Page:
CHICAGO -- After five years spent bouncing around the WNBA, Allie Quigley has found her way back home. The 5-foot-10 guard, who is in her first season with the Chicago Sky, grew up in Joliet, Ill., about 45 minutes from the Sky's home court, Allstate Arena, in Rosemont.
After stints in Phoenix, San Antonio, Indiana and Seattle, getting back to Chicago was a dream for Allie, who's part of the famous Quigley clan, sports royalty around these parts.
Her late father, Pat; mother, Christine; sister, Sam; brothers Ryan and Jake; and stepdad, Don Strle, have all left their mark on the Chicago-area sports scene.
A three-sport athlete at Joliet Catholic Academy, Allie stayed near home for college, accepting a basketball scholarship at DePaul. She graduated with 2,078 career points, good for fourth in Blue Demons history.
Her younger sister, Sam, a 5-6 point guard, also played at DePaul. She finished No. 2 all time in assists (484) and 16th in points (1,273). In July of last year, at the tender age of 24, Sam became the new head coach of the women's basketball team at her parents' alma mater, the University of Saint Francis in Joliet.
"I'll still ask her, 'You watched the game, what was I doing right or wrong?' " Allie said of her younger sister. "I always know I'll get an honest answer from her. She's always sort of been the coach. Even when we were teammates she would tell me what to work on and stuff."
The sisters were two of the best ever at DePaul, but Joliet's older generation says they aren't even the best basketball players in their own family.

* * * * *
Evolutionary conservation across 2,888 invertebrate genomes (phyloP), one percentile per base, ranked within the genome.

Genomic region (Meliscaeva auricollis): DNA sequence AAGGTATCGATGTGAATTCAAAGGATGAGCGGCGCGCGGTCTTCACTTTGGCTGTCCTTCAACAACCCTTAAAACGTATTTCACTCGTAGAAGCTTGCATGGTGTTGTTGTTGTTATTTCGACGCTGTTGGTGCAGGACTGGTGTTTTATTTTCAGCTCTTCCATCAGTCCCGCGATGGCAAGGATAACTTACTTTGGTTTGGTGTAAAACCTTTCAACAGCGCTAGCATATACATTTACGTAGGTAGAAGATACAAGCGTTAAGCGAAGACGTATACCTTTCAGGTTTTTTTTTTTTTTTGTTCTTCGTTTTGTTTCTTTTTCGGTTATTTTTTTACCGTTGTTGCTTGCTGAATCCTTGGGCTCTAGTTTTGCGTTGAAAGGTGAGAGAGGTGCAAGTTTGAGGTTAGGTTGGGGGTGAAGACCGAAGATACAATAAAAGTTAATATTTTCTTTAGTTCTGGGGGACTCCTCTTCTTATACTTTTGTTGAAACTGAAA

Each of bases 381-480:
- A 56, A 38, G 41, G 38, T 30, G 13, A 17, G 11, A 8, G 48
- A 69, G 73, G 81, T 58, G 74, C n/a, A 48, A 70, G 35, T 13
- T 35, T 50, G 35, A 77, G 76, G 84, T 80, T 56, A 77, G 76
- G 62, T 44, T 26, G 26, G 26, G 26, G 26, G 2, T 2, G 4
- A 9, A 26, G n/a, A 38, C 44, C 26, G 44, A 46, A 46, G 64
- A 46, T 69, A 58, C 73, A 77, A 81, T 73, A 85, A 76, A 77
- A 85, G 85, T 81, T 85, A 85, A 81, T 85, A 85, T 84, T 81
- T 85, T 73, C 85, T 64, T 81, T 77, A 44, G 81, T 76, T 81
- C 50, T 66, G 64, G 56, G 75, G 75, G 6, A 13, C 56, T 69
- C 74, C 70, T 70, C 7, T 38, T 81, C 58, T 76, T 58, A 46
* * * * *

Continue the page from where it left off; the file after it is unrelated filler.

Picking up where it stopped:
Their mother, Christine Quigley (né Prieboy), was an all-state basketball player at Joliet Central High School, where she also excelled at tennis, softball and volleyball. She went on to become a Hall of Fame hoops player at St. Francis, where her jersey was retired in 1983.
"Everyone in Joliet tells us she's the best athlete they ever had," Allie said. "She's even on a mural in town."
"Man, I wish there was some film of her I could watch," said Sam. "She's a little older now, so it's not as natural as it used to look, but you can tell she's still got it."
Their late father, Pat, was quite an athlete as well. He played basketball and tennis at St. Francis, where he and Christine met. He went on to coach several sports at Lincoln-Way Central High in New Lenox before he died of cancer in 1994. The basketball court at St. Francis is named after him.
Strle, Pat's best friend and a basketball teammate at St. Francis, helped Christine in the days, months and years after Pat's death. The longtime friends (he was the best man in their wedding) eventually fell in love.
"My mom always tried to have people around, aunts or friends, to help us out," said Allie. "She decided she liked having [Strle] around the best, so he started staying. They were together nine years or so before they got married."
Allie was 8 years old and Sam was 6 when their father died. But some of their best memories of him involve sports. When Pat died, Strle helped keep the kids busy and active.